Q: “Assuming that an employer wishes to work with their employees as much as practical to accommodate their needs (i.e., childcare, health concerns, etc.) while understanding that all needs may not be able to be accommodated, what is the best way to go about making inquiries to assess those needs?”
May 15, 2020
Answered by Becky Canary-King
While employers should avoid making inquiries about employees’ medical or familial status, employers can encourage employees to voluntarily disclose if they are at higher risk or if they have other needs related to coronavirus. Employers should not assume that certain employees do not want to return to work or would prefer remotely based on their protected characteristic (such as age, pregnancy, familial status, or medical condition). Some options for ensuring your employees are returning to the worksite according to their comfort-level include:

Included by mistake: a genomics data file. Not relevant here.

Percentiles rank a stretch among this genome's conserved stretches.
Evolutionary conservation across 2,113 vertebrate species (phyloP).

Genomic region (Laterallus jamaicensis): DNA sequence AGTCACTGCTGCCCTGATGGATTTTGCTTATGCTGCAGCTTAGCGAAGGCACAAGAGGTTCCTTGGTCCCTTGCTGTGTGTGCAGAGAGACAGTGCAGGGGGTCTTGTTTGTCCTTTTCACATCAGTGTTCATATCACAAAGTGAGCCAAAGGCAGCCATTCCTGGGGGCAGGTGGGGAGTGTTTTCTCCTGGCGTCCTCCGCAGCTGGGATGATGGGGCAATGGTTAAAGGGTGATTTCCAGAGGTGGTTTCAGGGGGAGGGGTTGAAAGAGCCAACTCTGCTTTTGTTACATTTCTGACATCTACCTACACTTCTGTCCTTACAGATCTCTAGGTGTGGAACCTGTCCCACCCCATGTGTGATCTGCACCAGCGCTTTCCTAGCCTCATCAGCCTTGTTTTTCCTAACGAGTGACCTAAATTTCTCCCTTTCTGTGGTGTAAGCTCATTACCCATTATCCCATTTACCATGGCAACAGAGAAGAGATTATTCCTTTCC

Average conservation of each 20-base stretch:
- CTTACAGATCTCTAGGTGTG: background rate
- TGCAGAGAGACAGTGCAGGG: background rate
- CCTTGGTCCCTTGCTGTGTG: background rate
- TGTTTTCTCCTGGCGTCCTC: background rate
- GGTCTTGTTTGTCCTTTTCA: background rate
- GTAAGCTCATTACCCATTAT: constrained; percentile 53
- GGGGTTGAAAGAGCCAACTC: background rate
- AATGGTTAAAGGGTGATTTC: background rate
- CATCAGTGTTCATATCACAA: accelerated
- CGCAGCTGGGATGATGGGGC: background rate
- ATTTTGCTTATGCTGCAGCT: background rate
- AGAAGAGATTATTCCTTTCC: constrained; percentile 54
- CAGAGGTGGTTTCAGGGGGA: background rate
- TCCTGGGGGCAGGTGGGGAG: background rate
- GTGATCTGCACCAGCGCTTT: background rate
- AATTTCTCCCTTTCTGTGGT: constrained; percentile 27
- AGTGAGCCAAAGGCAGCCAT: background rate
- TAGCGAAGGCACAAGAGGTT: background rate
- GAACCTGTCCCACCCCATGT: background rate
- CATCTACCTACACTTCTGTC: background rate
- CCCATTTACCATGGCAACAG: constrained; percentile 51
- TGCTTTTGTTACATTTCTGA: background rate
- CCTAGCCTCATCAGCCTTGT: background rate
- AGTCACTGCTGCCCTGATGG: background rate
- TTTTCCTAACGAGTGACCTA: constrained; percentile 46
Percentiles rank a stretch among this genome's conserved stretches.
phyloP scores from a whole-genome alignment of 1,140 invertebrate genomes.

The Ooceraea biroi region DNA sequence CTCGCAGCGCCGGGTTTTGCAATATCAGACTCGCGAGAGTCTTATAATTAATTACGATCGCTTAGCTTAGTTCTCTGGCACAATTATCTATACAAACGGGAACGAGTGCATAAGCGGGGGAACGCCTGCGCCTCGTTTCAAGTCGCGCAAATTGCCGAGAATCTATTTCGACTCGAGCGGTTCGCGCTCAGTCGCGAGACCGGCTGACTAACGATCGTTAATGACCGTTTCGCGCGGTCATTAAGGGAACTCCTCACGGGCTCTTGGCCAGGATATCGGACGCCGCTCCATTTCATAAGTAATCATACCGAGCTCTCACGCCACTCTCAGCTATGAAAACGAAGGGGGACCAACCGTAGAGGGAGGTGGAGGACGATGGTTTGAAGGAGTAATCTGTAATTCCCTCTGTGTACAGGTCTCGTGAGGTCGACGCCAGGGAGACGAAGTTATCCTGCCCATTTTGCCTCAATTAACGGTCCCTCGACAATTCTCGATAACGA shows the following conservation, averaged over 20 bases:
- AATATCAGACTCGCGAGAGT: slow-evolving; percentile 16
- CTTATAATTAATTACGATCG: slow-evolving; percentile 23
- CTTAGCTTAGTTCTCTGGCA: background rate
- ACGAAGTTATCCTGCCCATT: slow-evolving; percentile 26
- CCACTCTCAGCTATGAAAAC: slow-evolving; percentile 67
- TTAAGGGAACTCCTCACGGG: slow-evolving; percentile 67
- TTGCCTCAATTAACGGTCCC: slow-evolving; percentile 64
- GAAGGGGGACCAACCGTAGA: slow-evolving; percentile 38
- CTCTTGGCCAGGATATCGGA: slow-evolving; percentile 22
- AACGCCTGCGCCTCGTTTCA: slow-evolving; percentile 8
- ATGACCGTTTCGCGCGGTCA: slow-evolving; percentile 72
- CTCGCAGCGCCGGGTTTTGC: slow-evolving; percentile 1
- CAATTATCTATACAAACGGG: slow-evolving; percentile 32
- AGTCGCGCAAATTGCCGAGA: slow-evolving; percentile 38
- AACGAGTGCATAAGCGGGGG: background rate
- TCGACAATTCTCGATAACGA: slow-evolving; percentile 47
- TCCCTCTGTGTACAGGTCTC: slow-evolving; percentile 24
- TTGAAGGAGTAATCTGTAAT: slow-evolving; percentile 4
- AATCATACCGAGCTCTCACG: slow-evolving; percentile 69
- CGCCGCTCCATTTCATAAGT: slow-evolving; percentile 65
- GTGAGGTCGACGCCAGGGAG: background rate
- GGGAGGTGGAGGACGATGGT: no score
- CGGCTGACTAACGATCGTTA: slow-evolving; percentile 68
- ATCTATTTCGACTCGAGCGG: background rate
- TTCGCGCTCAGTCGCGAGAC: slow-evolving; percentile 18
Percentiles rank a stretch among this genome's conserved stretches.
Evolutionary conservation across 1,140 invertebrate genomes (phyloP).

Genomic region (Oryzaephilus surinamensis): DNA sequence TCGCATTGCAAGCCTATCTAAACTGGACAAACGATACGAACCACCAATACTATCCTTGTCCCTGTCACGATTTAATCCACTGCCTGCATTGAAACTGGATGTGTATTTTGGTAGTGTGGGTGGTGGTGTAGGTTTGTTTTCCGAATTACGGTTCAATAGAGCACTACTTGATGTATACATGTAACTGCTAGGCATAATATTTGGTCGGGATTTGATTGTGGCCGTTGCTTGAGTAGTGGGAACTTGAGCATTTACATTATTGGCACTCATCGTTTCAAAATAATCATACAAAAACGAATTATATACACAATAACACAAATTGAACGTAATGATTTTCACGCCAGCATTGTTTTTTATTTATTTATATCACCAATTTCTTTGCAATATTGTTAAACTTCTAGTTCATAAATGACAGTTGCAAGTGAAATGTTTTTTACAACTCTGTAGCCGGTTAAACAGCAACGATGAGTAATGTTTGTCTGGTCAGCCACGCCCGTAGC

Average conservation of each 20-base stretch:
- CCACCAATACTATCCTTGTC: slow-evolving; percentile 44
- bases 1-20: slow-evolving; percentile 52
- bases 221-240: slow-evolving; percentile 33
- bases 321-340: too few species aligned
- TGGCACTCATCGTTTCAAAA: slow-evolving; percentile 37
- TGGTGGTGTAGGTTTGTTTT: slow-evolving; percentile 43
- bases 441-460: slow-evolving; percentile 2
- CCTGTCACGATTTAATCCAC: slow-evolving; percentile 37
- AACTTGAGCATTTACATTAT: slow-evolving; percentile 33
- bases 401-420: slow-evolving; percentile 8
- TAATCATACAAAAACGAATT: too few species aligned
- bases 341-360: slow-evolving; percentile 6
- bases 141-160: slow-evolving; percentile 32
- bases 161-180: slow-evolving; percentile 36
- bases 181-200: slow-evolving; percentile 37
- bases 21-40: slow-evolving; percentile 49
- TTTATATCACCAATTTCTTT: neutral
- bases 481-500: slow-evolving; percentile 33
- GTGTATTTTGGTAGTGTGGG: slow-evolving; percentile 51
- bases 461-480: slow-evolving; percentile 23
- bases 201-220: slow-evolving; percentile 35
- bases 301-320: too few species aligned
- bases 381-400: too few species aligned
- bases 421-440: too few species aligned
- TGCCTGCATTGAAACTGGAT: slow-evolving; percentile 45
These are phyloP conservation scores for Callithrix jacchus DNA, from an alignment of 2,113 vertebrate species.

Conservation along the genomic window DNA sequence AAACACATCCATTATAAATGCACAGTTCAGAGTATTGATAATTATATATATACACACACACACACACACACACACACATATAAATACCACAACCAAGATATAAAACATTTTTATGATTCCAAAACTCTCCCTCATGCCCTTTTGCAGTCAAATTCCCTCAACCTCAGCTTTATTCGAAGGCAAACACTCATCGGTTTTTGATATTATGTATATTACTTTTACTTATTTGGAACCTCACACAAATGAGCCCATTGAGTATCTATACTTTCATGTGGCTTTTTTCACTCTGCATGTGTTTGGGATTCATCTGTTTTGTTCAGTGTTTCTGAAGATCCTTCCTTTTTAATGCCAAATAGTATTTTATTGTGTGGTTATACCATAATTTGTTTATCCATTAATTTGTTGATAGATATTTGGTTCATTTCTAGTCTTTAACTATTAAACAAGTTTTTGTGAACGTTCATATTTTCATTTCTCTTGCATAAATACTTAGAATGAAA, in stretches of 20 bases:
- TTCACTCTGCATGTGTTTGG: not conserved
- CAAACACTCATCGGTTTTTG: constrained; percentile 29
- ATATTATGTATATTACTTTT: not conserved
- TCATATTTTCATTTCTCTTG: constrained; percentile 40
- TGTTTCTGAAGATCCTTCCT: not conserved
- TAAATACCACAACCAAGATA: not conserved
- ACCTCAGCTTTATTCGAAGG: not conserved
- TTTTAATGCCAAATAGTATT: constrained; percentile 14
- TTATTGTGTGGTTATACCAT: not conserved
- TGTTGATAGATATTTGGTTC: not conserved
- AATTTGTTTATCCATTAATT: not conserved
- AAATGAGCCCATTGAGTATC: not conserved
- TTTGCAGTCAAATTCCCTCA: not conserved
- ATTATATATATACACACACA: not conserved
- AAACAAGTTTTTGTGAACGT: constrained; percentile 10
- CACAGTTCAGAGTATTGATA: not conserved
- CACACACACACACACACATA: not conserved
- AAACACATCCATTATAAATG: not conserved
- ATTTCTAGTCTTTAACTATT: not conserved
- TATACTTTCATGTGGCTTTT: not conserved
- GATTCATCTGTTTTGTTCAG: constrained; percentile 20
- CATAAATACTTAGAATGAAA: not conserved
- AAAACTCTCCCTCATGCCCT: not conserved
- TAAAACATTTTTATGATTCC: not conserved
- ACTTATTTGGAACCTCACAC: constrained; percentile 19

- A survey asking employees’ their preference of whether they would like to return to the workplace or continue to work remotely, without requiring disclosure of their reasons.
- A volunteer sign-up list to begin working from the worksite
- A communication to employees that if they are at higher risk of serious illness or have other needs related to coronavirus, they may be eligible for leave or accommodations, and may reach out to Human Resources.